Friday, April 22, 2011

Tribeca ’11: Give Up Tomorrow

Class warfare can be ugly. When allowed access to power, it might be deadly. Just ask Paco Larrañaga. A perfect storm of sensational journalism and judicial-political malfeasance combined to rob him not just of his liberty, but perhaps even his life in Michael Collins’ documentary exposé Give Up Tomorrow (trailer here), which screens during the 2011 Tribeca Film Festival.

Larrañaga is an innocent man. Thirty-five of his teachers and classmates will testify he was nowhere near the island of Cebu when the Chong sisters disappeared under mysterious circumstances. Unfortunately, they never had an adequate opportunity to testify on Larrañaga’s behalf. Though just one of the so-called “Chiong Seven,” the media focused like a laser beam on Larrañaga, the son of the working middle class branch of the Kennedyesque Osmeña family. His trial was duly hyped up in explicit class warfare terms, creating a toxic environment for the defense.

Collins (with the close collaboration of producer Marty Syjuco, a distant relative of Larrañaga) picks the resulting kangaroo court apart like a skilled prosecutor. Right from his arrest, highly relevant information was deliberately disregarded by the police and prosecution, including the Chiong father’s close ties to reputed drug kingpin Peter Lim, whom he was scheduled to testify against the day after his daughters’ disappearance.

It seems Cebu is a small world after all, when Collins reveals several of the investigating officers also had ties to Lim. Indeed, they provide some of the most obvious lying ever seen on film when Collins grills them about their initial investigation. However, the Chiong sisters’ mother, Thelma, might be the most problematic figure in this scandal, ruthlessly exploiting her personal connections to the president at the time, the thoroughly corrupt populist (a redundancy, perhaps) Joseph Estrada, to pillory Larrañaga and his codefendants in the collusive media.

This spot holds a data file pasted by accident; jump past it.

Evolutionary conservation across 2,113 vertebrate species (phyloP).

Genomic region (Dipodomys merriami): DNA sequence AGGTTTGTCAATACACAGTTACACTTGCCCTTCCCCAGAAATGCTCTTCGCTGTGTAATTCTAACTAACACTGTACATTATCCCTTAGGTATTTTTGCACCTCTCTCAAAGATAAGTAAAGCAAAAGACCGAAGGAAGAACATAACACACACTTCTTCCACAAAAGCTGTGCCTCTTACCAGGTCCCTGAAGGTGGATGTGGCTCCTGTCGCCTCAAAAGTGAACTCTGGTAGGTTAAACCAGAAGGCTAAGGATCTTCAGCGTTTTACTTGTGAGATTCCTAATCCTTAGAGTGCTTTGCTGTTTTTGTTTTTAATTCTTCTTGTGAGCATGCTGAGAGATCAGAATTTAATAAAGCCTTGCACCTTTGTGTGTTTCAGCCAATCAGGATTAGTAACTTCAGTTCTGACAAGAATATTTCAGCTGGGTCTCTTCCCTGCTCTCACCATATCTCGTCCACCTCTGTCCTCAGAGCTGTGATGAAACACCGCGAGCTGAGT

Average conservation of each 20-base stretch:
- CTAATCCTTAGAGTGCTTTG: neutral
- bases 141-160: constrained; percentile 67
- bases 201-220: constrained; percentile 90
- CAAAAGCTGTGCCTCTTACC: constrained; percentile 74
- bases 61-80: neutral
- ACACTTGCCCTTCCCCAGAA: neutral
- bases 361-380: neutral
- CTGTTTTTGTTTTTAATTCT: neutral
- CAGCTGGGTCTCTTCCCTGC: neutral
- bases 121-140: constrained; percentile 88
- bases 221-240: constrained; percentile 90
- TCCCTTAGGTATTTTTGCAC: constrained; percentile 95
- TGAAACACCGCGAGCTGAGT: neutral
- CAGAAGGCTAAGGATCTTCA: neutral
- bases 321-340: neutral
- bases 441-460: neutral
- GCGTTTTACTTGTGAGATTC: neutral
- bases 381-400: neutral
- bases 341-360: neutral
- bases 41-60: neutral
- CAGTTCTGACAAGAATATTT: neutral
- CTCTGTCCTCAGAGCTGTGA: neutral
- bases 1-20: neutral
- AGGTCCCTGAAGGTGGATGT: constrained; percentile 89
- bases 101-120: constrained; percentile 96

On one level, Tomorrow is a simple story: Larrañaga was railroaded for a crime he did not commit. Yet, the case developed a series of bizarre twists and turns that Collins follows with remarkable clarity. Ironies truly abound when Larrañaga, a dual citizen as the son of a Spanish national, turns to the former colonial power as a last resort. Yet, the film preserves a sense of suspense regarding Larrañaga’s ultimate fate.

To Collins’ credit, he periodically reminds viewers there are still two young women missing, tragically presumed dead. Wisely, he also readily stipulates Larrañaga’s history of run-of-the-mill delinquency. As a result, viewers never feel manipulated.

Frankly, after watching Tomorrow, it is impossible to maintain any pretense of uncertainty regarding Larrañaga’s innocence. In contrast, the Filipino legal system stands indicted on multiple charges of corruption, incompetence, and sheer abuse of power. One of the few documentaries alleging a miscarriage of justice that is fully one hundred percent convincing, Tomorrow should provoke outrage throughout the Philippines (and Spain). Co-produced by ITVS, Tomorrow is likely to find its way to PBS eventually, but for now, it is highly recommended at this year’s Tribeca Film Festival, where it screens tomorrow (4/23), Monday (4/25), Wednesday (4/27), and Friday (4/29).